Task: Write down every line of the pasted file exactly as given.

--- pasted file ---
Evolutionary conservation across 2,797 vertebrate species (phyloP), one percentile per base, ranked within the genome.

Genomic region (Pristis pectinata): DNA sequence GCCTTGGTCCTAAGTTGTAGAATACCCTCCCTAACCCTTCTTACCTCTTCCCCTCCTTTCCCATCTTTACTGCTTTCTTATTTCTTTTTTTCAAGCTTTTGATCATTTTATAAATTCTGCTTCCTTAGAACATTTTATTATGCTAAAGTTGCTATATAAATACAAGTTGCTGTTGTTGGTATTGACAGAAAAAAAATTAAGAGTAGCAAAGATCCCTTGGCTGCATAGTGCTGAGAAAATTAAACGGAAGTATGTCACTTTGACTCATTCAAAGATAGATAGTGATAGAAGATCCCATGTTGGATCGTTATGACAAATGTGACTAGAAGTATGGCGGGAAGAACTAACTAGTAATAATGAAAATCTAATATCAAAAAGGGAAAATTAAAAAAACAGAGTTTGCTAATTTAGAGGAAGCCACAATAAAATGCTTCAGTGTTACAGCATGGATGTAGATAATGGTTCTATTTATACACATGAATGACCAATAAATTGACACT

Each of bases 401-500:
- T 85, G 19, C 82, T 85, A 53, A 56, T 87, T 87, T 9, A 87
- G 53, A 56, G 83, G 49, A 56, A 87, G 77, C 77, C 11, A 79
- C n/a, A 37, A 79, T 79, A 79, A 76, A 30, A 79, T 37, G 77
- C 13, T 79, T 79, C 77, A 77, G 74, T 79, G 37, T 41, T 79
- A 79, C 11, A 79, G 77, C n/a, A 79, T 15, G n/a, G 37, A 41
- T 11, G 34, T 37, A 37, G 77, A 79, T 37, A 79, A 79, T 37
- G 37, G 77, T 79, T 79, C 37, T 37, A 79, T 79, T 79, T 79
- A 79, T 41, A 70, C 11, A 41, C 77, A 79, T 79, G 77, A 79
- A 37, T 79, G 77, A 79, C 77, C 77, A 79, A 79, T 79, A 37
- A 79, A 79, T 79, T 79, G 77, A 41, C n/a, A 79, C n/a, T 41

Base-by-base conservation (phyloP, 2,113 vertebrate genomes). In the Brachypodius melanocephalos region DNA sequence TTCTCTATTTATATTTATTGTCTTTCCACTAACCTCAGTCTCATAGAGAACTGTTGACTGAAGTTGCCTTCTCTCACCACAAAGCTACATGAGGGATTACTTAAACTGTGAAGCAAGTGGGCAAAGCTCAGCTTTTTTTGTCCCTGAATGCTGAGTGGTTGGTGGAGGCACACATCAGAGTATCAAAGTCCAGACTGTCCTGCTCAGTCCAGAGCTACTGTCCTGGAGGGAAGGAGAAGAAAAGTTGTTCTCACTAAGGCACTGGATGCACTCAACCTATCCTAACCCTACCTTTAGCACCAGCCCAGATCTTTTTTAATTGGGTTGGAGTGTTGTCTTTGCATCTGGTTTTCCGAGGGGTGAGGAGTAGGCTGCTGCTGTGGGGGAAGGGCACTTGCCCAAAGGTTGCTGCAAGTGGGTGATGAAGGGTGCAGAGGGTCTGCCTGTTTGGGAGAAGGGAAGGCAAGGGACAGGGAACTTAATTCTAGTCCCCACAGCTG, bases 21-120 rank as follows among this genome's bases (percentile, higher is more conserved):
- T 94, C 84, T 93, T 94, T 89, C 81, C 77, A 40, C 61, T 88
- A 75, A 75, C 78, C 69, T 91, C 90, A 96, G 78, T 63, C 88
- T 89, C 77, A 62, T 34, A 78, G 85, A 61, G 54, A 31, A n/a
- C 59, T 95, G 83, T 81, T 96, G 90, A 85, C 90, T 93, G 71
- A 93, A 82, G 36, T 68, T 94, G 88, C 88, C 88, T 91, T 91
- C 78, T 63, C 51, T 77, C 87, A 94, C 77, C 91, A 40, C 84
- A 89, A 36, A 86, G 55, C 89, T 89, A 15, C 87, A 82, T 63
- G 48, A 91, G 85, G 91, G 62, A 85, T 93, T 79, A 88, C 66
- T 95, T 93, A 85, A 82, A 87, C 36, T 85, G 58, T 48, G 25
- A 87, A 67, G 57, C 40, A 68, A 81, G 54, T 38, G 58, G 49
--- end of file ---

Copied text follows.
Evolutionary conservation across 2,797 vertebrate species (phyloP), one percentile per base, ranked within the genome.

Genomic region (Pristis pectinata): DNA sequence GCCTTGGTCCTAAGTTGTAGAATACCCTCCCTAACCCTTCTTACCTCTTCCCCTCCTTTCCCATCTTTACTGCTTTCTTATTTCTTTTTTTCAAGCTTTTGATCATTTTATAAATTCTGCTTCCTTAGAACATTTTATTATGCTAAAGTTGCTATATAAATACAAGTTGCTGTTGTTGGTATTGACAGAAAAAAAATTAAGAGTAGCAAAGATCCCTTGGCTGCATAGTGCTGAGAAAATTAAACGGAAGTATGTCACTTTGACTCATTCAAAGATAGATAGTGATAGAAGATCCCATGTTGGATCGTTATGACAAATGTGACTAGAAGTATGGCGGGAAGAACTAACTAGTAATAATGAAAATCTAATATCAAAAAGGGAAAATTAAAAAAACAGAGTTTGCTAATTTAGAGGAAGCCACAATAAAATGCTTCAGTGTTACAGCATGGATGTAGATAATGGTTCTATTTATACACATGAATGACCAATAAATTGACACT

Each of bases 401-500:
- T 85, G 19, C 82, T 85, A 53, A 56, T 87, T 87, T 9, A 87
- G 53, A 56, G 83, G 49, A 56, A 87, G 77, C 77, C 11, A 79
- C n/a, A 37, A 79, T 79, A 79, A 76, A 30, A 79, T 37, G 77
- C 13, T 79, T 79, C 77, A 77, G 74, T 79, G 37, T 41, T 79
- A 79, C 11, A 79, G 77, C n/a, A 79, T 15, G n/a, G 37, A 41
- T 11, G 34, T 37, A 37, G 77, A 79, T 37, A 79, A 79, T 37
- G 37, G 77, T 79, T 79, C 37, T 37, A 79, T 79, T 79, T 79
- A 79, T 41, A 70, C 11, A 41, C 77, A 79, T 79, G 77, A 79
- A 37, T 79, G 77, A 79, C 77, C 77, A 79, A 79, T 79, A 37
- A 79, A 79, T 79, T 79, G 77, A 41, C n/a, A 79, C n/a, T 41

Base-by-base conservation (phyloP, 2,113 vertebrate genomes). In the Brachypodius melanocephalos region DNA sequence TTCTCTATTTATATTTATTGTCTTTCCACTAACCTCAGTCTCATAGAGAACTGTTGACTGAAGTTGCCTTCTCTCACCACAAAGCTACATGAGGGATTACTTAAACTGTGAAGCAAGTGGGCAAAGCTCAGCTTTTTTTGTCCCTGAATGCTGAGTGGTTGGTGGAGGCACACATCAGAGTATCAAAGTCCAGACTGTCCTGCTCAGTCCAGAGCTACTGTCCTGGAGGGAAGGAGAAGAAAAGTTGTTCTCACTAAGGCACTGGATGCACTCAACCTATCCTAACCCTACCTTTAGCACCAGCCCAGATCTTTTTTAATTGGGTTGGAGTGTTGTCTTTGCATCTGGTTTTCCGAGGGGTGAGGAGTAGGCTGCTGCTGTGGGGGAAGGGCACTTGCCCAAAGGTTGCTGCAAGTGGGTGATGAAGGGTGCAGAGGGTCTGCCTGTTTGGGAGAAGGGAAGGCAAGGGACAGGGAACTTAATTCTAGTCCCCACAGCTG, bases 21-120 rank as follows among this genome's bases (percentile, higher is more conserved):
- T 94, C 84, T 93, T 94, T 89, C 81, C 77, A 40, C 61, T 88
- A 75, A 75, C 78, C 69, T 91, C 90, A 96, G 78, T 63, C 88
- T 89, C 77, A 62, T 34, A 78, G 85, A 61, G 54, A 31, A n/a
- C 59, T 95, G 83, T 81, T 96, G 90, A 85, C 90, T 93, G 71
- A 93, A 82, G 36, T 68, T 94, G 88, C 88, C 88, T 91, T 91
- C 78, T 63, C 51, T 77, C 87, A 94, C 77, C 91, A 40, C 84
- A 89, A 36, A 86, G 55, C 89, T 89, A 15, C 87, A 82, T 63
- G 48, A 91, G 85, G 91, G 62, A 85, T 93, T 79, A 88, C 66
- T 95, T 93, A 85, A 82, A 87, C 36, T 85, G 58, T 48, G 25
- A 87, A 67, G 57, C 40, A 68, A 81, G 54, T 38, G 58, G 49